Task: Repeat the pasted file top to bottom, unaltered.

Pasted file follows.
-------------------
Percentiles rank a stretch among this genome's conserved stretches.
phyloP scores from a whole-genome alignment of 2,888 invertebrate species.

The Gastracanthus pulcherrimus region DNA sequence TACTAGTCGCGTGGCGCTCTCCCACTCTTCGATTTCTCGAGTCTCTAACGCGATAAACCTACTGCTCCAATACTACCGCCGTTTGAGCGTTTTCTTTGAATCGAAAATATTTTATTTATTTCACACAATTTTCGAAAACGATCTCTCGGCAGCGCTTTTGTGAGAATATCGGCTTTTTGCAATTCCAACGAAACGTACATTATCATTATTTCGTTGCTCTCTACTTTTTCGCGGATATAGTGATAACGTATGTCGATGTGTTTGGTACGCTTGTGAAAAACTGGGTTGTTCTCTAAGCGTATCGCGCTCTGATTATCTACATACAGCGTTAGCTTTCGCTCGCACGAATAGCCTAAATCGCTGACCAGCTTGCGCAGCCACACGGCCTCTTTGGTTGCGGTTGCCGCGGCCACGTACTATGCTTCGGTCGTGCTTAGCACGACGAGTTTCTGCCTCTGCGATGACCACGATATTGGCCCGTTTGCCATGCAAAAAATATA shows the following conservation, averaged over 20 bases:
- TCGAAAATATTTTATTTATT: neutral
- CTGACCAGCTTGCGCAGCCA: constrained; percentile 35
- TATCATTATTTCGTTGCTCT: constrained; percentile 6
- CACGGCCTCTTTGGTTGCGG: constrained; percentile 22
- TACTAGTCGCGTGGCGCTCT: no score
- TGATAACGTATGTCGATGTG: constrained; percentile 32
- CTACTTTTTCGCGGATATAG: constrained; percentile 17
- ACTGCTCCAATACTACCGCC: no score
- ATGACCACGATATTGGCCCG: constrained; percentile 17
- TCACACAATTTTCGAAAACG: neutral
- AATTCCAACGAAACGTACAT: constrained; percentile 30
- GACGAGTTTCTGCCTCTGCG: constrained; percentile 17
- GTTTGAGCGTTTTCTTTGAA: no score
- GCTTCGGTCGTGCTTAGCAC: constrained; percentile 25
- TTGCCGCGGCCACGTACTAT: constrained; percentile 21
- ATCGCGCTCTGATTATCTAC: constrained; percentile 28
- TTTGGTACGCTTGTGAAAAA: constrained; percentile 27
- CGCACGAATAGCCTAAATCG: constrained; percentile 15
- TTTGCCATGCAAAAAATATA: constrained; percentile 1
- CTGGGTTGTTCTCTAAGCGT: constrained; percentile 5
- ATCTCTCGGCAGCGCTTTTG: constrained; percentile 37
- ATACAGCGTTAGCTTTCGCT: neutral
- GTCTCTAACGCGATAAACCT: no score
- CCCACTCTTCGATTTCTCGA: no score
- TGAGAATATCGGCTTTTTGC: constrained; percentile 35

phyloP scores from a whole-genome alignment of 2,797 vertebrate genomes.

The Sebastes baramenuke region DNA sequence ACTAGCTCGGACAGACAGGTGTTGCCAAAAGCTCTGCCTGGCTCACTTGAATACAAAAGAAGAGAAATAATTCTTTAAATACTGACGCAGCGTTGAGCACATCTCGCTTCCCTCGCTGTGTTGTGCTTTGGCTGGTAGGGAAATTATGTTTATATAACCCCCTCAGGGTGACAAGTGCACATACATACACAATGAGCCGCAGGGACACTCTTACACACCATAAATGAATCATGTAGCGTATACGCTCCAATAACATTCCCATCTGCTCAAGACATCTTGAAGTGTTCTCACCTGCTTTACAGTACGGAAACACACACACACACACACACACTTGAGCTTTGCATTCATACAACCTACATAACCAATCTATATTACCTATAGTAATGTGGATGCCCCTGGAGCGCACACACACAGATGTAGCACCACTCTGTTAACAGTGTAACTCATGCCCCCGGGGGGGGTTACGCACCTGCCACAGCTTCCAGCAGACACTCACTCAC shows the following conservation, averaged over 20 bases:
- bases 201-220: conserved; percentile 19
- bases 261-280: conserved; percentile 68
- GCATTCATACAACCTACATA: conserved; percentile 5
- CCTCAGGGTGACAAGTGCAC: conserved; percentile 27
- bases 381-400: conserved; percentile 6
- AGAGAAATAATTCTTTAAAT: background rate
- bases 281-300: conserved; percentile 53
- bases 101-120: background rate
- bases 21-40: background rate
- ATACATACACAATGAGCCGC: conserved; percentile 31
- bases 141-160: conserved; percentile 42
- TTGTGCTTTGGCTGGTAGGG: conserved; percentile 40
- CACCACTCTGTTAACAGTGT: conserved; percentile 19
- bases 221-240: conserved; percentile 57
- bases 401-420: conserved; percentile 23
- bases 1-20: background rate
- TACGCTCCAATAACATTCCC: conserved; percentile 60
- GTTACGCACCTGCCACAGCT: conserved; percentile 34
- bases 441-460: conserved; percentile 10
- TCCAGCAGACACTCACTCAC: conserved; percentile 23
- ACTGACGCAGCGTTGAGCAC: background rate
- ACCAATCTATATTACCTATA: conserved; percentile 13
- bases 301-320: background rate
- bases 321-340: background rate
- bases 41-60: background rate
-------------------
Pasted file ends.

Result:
Percentiles rank a stretch among this genome's conserved stretches.
phyloP scores from a whole-genome alignment of 2,888 invertebrate species.

The Gastracanthus pulcherrimus region DNA sequence TACTAGTCGCGTGGCGCTCTCCCACTCTTCGATTTCTCGAGTCTCTAACGCGATAAACCTACTGCTCCAATACTACCGCCGTTTGAGCGTTTTCTTTGAATCGAAAATATTTTATTTATTTCACACAATTTTCGAAAACGATCTCTCGGCAGCGCTTTTGTGAGAATATCGGCTTTTTGCAATTCCAACGAAACGTACATTATCATTATTTCGTTGCTCTCTACTTTTTCGCGGATATAGTGATAACGTATGTCGATGTGTTTGGTACGCTTGTGAAAAACTGGGTTGTTCTCTAAGCGTATCGCGCTCTGATTATCTACATACAGCGTTAGCTTTCGCTCGCACGAATAGCCTAAATCGCTGACCAGCTTGCGCAGCCACACGGCCTCTTTGGTTGCGGTTGCCGCGGCCACGTACTATGCTTCGGTCGTGCTTAGCACGACGAGTTTCTGCCTCTGCGATGACCACGATATTGGCCCGTTTGCCATGCAAAAAATATA shows the following conservation, averaged over 20 bases:
- TCGAAAATATTTTATTTATT: neutral
- CTGACCAGCTTGCGCAGCCA: constrained; percentile 35
- TATCATTATTTCGTTGCTCT: constrained; percentile 6
- CACGGCCTCTTTGGTTGCGG: constrained; percentile 22
- TACTAGTCGCGTGGCGCTCT: no score
- TGATAACGTATGTCGATGTG: constrained; percentile 32
- CTACTTTTTCGCGGATATAG: constrained; percentile 17
- ACTGCTCCAATACTACCGCC: no score
- ATGACCACGATATTGGCCCG: constrained; percentile 17
- TCACACAATTTTCGAAAACG: neutral
- AATTCCAACGAAACGTACAT: constrained; percentile 30
- GACGAGTTTCTGCCTCTGCG: constrained; percentile 17
- GTTTGAGCGTTTTCTTTGAA: no score
- GCTTCGGTCGTGCTTAGCAC: constrained; percentile 25
- TTGCCGCGGCCACGTACTAT: constrained; percentile 21
- ATCGCGCTCTGATTATCTAC: constrained; percentile 28
- TTTGGTACGCTTGTGAAAAA: constrained; percentile 27
- CGCACGAATAGCCTAAATCG: constrained; percentile 15
- TTTGCCATGCAAAAAATATA: constrained; percentile 1
- CTGGGTTGTTCTCTAAGCGT: constrained; percentile 5
- ATCTCTCGGCAGCGCTTTTG: constrained; percentile 37
- ATACAGCGTTAGCTTTCGCT: neutral
- GTCTCTAACGCGATAAACCT: no score
- CCCACTCTTCGATTTCTCGA: no score
- TGAGAATATCGGCTTTTTGC: constrained; percentile 35

phyloP scores from a whole-genome alignment of 2,797 vertebrate genomes.

The Sebastes baramenuke region DNA sequence ACTAGCTCGGACAGACAGGTGTTGCCAAAAGCTCTGCCTGGCTCACTTGAATACAAAAGAAGAGAAATAATTCTTTAAATACTGACGCAGCGTTGAGCACATCTCGCTTCCCTCGCTGTGTTGTGCTTTGGCTGGTAGGGAAATTATGTTTATATAACCCCCTCAGGGTGACAAGTGCACATACATACACAATGAGCCGCAGGGACACTCTTACACACCATAAATGAATCATGTAGCGTATACGCTCCAATAACATTCCCATCTGCTCAAGACATCTTGAAGTGTTCTCACCTGCTTTACAGTACGGAAACACACACACACACACACACACTTGAGCTTTGCATTCATACAACCTACATAACCAATCTATATTACCTATAGTAATGTGGATGCCCCTGGAGCGCACACACACAGATGTAGCACCACTCTGTTAACAGTGTAACTCATGCCCCCGGGGGGGGTTACGCACCTGCCACAGCTTCCAGCAGACACTCACTCAC shows the following conservation, averaged over 20 bases:
- bases 201-220: conserved; percentile 19
- bases 261-280: conserved; percentile 68
- GCATTCATACAACCTACATA: conserved; percentile 5
- CCTCAGGGTGACAAGTGCAC: conserved; percentile 27
- bases 381-400: conserved; percentile 6
- AGAGAAATAATTCTTTAAAT: background rate
- bases 281-300: conserved; percentile 53
- bases 101-120: background rate
- bases 21-40: background rate
- ATACATACACAATGAGCCGC: conserved; percentile 31
- bases 141-160: conserved; percentile 42
- TTGTGCTTTGGCTGGTAGGG: conserved; percentile 40
- CACCACTCTGTTAACAGTGT: conserved; percentile 19
- bases 221-240: conserved; percentile 57
- bases 401-420: conserved; percentile 23
- bases 1-20: background rate
- TACGCTCCAATAACATTCCC: conserved; percentile 60
- GTTACGCACCTGCCACAGCT: conserved; percentile 34
- bases 441-460: conserved; percentile 10
- TCCAGCAGACACTCACTCAC: conserved; percentile 23
- ACTGACGCAGCGTTGAGCAC: background rate
- ACCAATCTATATTACCTATA: conserved; percentile 13
- bases 301-320: background rate
- bases 321-340: background rate
- bases 41-60: background rate